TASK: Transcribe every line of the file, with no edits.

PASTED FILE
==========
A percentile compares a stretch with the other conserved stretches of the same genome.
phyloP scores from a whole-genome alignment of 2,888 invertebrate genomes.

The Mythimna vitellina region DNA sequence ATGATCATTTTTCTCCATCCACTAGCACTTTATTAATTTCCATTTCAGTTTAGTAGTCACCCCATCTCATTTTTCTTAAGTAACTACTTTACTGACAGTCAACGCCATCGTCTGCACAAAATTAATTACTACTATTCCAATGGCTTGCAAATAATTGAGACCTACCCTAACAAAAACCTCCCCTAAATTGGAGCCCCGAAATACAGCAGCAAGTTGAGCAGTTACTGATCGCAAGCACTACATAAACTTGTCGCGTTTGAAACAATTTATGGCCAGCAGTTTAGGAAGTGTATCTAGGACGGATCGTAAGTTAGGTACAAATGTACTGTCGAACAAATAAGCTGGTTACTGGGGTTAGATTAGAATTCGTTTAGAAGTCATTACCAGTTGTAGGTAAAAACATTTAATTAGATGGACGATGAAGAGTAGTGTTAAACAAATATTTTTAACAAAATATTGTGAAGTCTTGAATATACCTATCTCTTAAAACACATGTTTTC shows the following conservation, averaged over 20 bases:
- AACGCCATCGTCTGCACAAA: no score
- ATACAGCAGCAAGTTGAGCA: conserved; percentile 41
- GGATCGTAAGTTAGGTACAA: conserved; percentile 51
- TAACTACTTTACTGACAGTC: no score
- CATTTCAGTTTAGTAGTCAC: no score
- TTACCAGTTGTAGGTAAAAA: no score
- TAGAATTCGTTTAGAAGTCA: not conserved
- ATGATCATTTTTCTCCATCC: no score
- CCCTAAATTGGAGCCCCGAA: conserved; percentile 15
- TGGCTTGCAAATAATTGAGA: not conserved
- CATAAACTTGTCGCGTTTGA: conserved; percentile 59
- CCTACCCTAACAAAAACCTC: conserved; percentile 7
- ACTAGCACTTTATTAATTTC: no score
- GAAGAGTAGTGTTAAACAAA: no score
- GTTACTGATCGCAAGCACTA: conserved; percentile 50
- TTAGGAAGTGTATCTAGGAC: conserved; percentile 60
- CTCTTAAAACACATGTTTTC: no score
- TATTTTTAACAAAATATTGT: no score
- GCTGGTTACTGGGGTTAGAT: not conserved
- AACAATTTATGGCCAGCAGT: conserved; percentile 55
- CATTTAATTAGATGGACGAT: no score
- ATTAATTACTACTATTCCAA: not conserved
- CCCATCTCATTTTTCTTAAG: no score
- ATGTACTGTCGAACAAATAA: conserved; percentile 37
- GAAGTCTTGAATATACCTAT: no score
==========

A percentile compares a stretch with the other conserved stretches of the same genome.
phyloP scores from a whole-genome alignment of 2,888 invertebrate genomes.

The Mythimna vitellina region DNA sequence ATGATCATTTTTCTCCATCCACTAGCACTTTATTAATTTCCATTTCAGTTTAGTAGTCACCCCATCTCATTTTTCTTAAGTAACTACTTTACTGACAGTCAACGCCATCGTCTGCACAAAATTAATTACTACTATTCCAATGGCTTGCAAATAATTGAGACCTACCCTAACAAAAACCTCCCCTAAATTGGAGCCCCGAAATACAGCAGCAAGTTGAGCAGTTACTGATCGCAAGCACTACATAAACTTGTCGCGTTTGAAACAATTTATGGCCAGCAGTTTAGGAAGTGTATCTAGGACGGATCGTAAGTTAGGTACAAATGTACTGTCGAACAAATAAGCTGGTTACTGGGGTTAGATTAGAATTCGTTTAGAAGTCATTACCAGTTGTAGGTAAAAACATTTAATTAGATGGACGATGAAGAGTAGTGTTAAACAAATATTTTTAACAAAATATTGTGAAGTCTTGAATATACCTATCTCTTAAAACACATGTTTTC shows the following conservation, averaged over 20 bases:
- AACGCCATCGTCTGCACAAA: no score
- ATACAGCAGCAAGTTGAGCA: conserved; percentile 41
- GGATCGTAAGTTAGGTACAA: conserved; percentile 51
- TAACTACTTTACTGACAGTC: no score
- CATTTCAGTTTAGTAGTCAC: no score
- TTACCAGTTGTAGGTAAAAA: no score
- TAGAATTCGTTTAGAAGTCA: not conserved
- ATGATCATTTTTCTCCATCC: no score
- CCCTAAATTGGAGCCCCGAA: conserved; percentile 15
- TGGCTTGCAAATAATTGAGA: not conserved
- CATAAACTTGTCGCGTTTGA: conserved; percentile 59
- CCTACCCTAACAAAAACCTC: conserved; percentile 7
- ACTAGCACTTTATTAATTTC: no score
- GAAGAGTAGTGTTAAACAAA: no score
- GTTACTGATCGCAAGCACTA: conserved; percentile 50
- TTAGGAAGTGTATCTAGGAC: conserved; percentile 60
- CTCTTAAAACACATGTTTTC: no score
- TATTTTTAACAAAATATTGT: no score
- GCTGGTTACTGGGGTTAGAT: not conserved
- AACAATTTATGGCCAGCAGT: conserved; percentile 55
- CATTTAATTAGATGGACGAT: no score
- ATTAATTACTACTATTCCAA: not conserved
- CCCATCTCATTTTTCTTAAG: no score
- ATGTACTGTCGAACAAATAA: conserved; percentile 37
- GAAGTCTTGAATATACCTAT: no score